LONDON—Britain is failing victims of forced marriage, campaigners said Jan. 2, after the government pledged to investigate reports that women were being charged to be rescued.
An investigation by Britain’s Times newspaper found adult victims were being made to pay for emergency repatriation, with those unable to cover the costs made to take out emergency loans.
A spokeswoman for Britain’s Foreign Office said the government had an “obligation to recover the money” as it came from public funds, while the foreign minister told BBC radio he would look into the issue.
But campaigners said the charges, which sometimes ran into hundreds of pounds, are indefensible.
“This charge is completely against the principles of helping the most vulnerable,” Aneeta Prem, founder of the Freedom charity that works against forced marriage, told the Thomson Reuters Foundation.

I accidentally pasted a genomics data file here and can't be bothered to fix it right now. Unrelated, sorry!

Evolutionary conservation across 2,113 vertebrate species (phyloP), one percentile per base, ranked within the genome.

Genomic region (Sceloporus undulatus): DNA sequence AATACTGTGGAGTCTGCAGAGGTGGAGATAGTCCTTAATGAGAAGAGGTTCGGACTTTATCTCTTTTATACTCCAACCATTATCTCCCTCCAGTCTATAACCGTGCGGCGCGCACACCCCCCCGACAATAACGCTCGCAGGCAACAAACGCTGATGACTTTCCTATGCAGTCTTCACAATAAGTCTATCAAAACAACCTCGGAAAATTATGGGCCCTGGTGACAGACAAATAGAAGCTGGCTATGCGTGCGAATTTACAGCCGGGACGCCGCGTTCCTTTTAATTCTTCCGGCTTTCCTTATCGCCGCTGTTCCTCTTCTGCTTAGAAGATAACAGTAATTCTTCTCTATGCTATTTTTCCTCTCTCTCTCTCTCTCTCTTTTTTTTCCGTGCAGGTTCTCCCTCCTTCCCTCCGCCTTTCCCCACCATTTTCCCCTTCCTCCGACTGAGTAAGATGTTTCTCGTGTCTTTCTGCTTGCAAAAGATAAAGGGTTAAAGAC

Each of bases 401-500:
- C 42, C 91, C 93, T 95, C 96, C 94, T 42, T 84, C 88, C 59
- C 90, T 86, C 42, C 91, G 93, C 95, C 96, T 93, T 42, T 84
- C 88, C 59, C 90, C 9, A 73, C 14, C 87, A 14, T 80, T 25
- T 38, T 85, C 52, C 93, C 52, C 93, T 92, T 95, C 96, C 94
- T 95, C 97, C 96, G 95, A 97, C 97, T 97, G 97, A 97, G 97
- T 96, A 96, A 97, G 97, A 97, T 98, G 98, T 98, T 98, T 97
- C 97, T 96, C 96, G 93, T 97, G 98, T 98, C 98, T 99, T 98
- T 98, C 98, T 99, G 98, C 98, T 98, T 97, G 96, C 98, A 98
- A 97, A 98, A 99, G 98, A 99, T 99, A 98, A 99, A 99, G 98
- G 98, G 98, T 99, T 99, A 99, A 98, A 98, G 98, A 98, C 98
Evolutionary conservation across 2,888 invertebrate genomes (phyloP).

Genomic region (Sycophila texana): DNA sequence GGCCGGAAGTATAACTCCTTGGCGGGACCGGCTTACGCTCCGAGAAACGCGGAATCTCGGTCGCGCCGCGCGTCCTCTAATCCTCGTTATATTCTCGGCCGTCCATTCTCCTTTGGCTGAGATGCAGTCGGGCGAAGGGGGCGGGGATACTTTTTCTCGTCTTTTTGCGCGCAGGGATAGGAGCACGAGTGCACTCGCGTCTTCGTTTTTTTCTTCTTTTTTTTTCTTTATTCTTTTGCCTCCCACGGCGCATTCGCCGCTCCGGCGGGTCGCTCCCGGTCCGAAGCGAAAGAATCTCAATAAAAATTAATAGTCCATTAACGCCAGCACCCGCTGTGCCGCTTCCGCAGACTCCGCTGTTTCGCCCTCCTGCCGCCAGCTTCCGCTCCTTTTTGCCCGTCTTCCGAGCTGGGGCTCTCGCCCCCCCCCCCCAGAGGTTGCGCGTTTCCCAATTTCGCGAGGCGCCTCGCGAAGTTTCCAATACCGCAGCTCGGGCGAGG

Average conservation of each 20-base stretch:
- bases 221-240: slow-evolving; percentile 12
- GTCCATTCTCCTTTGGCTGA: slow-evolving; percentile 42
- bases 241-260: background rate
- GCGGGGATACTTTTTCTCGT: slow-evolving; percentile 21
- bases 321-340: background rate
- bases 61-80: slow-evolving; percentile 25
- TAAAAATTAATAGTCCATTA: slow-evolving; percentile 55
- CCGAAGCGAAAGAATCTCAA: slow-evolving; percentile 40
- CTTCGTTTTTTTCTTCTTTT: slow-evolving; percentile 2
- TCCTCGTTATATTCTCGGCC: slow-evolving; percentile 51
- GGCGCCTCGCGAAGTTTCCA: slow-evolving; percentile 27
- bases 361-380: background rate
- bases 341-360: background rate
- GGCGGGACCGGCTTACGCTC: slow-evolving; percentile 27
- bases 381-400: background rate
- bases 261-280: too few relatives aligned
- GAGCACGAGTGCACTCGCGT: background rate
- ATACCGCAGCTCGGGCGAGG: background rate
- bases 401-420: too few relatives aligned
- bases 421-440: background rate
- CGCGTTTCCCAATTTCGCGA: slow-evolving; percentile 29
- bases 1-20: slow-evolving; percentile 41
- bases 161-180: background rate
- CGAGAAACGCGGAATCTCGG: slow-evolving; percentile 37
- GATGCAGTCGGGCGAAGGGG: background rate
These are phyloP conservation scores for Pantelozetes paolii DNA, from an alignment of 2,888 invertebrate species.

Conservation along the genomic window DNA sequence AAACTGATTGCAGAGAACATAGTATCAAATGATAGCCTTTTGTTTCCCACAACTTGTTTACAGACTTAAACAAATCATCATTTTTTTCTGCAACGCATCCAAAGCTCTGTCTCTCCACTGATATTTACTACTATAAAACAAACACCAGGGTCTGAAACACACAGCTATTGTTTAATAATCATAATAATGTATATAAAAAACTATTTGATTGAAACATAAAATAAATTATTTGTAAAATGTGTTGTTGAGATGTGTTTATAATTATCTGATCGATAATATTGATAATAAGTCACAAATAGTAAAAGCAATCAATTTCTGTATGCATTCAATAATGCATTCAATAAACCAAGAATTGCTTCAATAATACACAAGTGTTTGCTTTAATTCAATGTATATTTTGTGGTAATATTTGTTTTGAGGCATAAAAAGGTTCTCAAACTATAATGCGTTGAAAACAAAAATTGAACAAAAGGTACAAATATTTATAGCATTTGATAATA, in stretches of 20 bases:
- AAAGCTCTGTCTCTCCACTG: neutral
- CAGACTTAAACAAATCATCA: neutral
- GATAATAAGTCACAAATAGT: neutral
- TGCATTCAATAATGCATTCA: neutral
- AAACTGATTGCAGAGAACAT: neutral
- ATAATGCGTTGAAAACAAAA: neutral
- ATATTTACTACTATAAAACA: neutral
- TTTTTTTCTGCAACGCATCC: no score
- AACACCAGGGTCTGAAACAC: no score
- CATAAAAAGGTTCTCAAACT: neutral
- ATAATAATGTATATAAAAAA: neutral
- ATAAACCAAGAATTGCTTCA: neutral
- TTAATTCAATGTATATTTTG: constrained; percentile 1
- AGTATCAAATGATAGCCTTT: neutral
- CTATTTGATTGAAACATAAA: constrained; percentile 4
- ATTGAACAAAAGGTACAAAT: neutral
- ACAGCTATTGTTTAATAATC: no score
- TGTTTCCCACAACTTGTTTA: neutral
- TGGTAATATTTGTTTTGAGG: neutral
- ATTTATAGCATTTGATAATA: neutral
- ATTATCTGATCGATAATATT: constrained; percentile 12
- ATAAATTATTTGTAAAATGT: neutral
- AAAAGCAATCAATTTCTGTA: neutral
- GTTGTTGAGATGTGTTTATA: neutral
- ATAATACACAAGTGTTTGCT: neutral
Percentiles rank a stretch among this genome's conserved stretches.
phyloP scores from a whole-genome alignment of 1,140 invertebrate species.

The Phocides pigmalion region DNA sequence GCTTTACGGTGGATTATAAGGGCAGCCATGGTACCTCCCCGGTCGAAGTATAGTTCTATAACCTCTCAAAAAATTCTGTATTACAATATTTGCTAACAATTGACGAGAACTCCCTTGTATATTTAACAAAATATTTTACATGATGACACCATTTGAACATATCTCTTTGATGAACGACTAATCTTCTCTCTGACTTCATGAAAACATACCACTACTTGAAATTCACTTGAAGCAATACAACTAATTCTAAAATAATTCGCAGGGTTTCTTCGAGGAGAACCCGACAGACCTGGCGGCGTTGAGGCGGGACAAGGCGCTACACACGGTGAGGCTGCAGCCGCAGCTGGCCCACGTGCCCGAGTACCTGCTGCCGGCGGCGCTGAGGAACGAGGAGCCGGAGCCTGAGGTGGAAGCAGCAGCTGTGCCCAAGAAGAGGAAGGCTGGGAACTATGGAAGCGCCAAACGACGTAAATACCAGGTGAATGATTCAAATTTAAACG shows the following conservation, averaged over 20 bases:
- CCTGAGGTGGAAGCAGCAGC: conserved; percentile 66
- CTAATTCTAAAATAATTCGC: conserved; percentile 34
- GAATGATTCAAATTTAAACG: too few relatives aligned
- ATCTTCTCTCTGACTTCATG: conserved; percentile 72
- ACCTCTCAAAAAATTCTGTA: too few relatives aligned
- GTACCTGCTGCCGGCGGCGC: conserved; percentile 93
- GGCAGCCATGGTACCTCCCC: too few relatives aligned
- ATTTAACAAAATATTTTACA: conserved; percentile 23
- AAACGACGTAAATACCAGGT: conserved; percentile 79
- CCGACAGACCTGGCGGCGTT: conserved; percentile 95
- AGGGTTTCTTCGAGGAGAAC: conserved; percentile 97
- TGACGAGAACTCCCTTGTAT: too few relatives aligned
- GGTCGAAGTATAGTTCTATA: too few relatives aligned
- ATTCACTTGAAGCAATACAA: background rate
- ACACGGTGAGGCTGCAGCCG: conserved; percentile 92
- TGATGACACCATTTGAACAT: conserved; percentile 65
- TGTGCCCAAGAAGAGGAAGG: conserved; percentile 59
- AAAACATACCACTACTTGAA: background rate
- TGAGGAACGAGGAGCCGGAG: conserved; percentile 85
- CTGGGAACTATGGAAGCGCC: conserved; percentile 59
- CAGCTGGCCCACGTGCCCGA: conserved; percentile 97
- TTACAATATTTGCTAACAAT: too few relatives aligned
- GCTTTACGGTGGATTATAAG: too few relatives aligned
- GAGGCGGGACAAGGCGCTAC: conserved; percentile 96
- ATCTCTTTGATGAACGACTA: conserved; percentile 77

Britain banned forced marriage in 2014, although there have only been two convictions since the law was passed. The government’s Forced Marriage Unit received reports of nearly 2,000 possible cases last year, many involving girls from South Asian backgrounds, but campaigners say the figure is just the tip of the iceberg.
The Times investigation found that many of the 82 victims repatriated by the government between 2016 to 2017 were asked to pay for their own flights, food, and shelter. In 2018, it said, four young women who were imprisoned at a religious school in Somalia had to pay $935 each to return home.
The women, who had been threatened with forced marriage in Somalia, told the newspaper the charges had left them destitute. Two were living in refuges and two had become addicted to drugs since returning to Britain.
The Times said the government had given loans totaling $9,900 to at least eight victims in the past two years. The women’s passports are confiscated until they repay the full amount and if they don’t clear the loan within six months, a 10 percent surcharge is added, the newspaper said.
By Isabelle Gerretsen